From the Archive c. 1970
The 1970s was a decade rife with sociopolitical struggle and awareness, growth and change on both national and international scales. For the majority of the 70s, The Studio Museum in Harlem was located in a rented loft at 2033 Fifth Avenue that was much smaller than the current location on 125th Street. From the loft, the Museum presented innovative exhibitions that engaged the issues of the time, a tradition that has continued for almost fifty years.
As I continue with my fellowship in the Studio Museum archive, I have come to fully appreciate the role the Museum plays as an influencer of black culture across the world. It is always exciting to see materials in our archive colliding with a greater historical narrative, especially since the Studio Museum holds the honor of being the first art museum dedicated to black artists. With that in mind, it is no wonder that the Museum presented AfriCobra II in 1971, which featured work from the cooperative of African-American artists who were “going about the righteous business of identifying and making use of the styles and rhythm qualities, both apparent and actual, that finds expression in the lives of black people everywhere,”1 The cooperative described their work in terms of a “black aesthetic” that took inspiration from music and poetry.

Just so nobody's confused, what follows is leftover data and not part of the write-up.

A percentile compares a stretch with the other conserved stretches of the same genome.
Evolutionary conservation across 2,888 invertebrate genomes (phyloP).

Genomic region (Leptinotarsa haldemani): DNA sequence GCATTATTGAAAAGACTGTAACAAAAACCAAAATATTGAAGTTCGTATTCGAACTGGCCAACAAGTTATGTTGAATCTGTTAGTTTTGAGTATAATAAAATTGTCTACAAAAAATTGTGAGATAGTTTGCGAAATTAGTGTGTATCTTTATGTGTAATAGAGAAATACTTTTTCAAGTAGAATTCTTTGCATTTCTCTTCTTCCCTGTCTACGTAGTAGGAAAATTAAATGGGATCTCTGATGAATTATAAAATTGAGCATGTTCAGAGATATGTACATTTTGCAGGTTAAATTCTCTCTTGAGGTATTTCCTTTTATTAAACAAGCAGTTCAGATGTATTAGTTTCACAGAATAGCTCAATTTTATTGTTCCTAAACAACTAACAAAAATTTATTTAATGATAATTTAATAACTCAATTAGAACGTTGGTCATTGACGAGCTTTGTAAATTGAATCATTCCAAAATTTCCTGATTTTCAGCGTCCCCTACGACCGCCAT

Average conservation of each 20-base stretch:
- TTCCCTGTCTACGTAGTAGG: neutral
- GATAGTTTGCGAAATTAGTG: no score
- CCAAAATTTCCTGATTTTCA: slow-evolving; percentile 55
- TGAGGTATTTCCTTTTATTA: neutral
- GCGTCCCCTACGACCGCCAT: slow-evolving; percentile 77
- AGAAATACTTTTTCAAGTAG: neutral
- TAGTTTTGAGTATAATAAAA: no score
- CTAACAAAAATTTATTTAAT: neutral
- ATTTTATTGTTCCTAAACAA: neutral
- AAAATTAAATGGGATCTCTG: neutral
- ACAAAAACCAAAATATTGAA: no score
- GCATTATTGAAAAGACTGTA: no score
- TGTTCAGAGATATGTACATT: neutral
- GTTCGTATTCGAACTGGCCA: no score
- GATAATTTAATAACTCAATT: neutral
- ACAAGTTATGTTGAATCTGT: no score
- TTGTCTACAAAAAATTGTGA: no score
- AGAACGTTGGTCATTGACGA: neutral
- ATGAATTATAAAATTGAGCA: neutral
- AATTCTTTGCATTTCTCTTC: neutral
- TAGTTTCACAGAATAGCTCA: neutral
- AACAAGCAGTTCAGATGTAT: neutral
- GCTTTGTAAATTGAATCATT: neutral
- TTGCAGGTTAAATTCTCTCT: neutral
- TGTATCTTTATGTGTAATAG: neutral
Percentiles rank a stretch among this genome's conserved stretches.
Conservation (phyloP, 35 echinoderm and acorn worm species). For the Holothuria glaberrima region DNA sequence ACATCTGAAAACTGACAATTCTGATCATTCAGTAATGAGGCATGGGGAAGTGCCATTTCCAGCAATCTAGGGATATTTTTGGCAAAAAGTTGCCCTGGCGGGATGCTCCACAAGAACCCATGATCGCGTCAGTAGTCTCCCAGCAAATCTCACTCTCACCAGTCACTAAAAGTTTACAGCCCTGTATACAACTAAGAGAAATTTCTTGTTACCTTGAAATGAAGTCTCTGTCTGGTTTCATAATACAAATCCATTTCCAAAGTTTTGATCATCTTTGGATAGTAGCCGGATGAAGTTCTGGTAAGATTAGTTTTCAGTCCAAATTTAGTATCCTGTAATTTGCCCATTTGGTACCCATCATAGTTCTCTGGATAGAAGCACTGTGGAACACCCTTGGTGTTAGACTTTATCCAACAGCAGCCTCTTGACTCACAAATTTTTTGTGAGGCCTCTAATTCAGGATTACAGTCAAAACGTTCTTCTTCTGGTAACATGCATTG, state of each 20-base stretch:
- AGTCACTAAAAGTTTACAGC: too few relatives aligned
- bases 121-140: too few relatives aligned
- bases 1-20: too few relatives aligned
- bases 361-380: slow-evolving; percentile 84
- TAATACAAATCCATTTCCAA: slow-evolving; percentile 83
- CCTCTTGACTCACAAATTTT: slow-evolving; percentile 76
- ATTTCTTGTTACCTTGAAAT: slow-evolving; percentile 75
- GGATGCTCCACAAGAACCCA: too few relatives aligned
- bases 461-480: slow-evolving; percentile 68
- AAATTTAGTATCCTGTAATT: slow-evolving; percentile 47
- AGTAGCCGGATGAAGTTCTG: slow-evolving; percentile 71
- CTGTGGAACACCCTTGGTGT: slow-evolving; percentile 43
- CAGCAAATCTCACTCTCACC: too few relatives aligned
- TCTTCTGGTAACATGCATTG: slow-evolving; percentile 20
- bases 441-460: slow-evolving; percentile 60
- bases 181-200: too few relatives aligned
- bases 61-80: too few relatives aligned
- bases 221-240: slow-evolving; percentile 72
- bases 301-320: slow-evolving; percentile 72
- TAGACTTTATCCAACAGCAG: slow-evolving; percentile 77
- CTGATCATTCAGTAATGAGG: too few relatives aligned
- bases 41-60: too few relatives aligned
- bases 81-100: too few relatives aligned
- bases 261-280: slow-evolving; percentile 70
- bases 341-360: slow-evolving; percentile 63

Another exhibition from the early 70s that took place in the loft space was Impact Africa in 1970, which examined the effect African art had on modern and contemporary art movements in the West. Impact Africa featured the works of LeRoy Clarke, Ray Grist and Ademola Olugebefola, as well as works by Amedeo Modigliani, Pablo Picasso, and Georges Braque.
My final choice here is an image from the opening reception of Harlem Artists ’69. The man pictured is dressed in the fashions of the day, indicative of the celebration of blackness taking place globally during that time period. The exhibition featured more than a hundred works and sought to bring young black artists together in the Harlem community. The exhibition challenged the prevailing practice of mainstream institutions excluding artists of color, and emphatically asserted the place of black artists working, creating and contributing to culture. This exhibition set the precedent for the Studio Museum as the destination for contemporary art by black artists.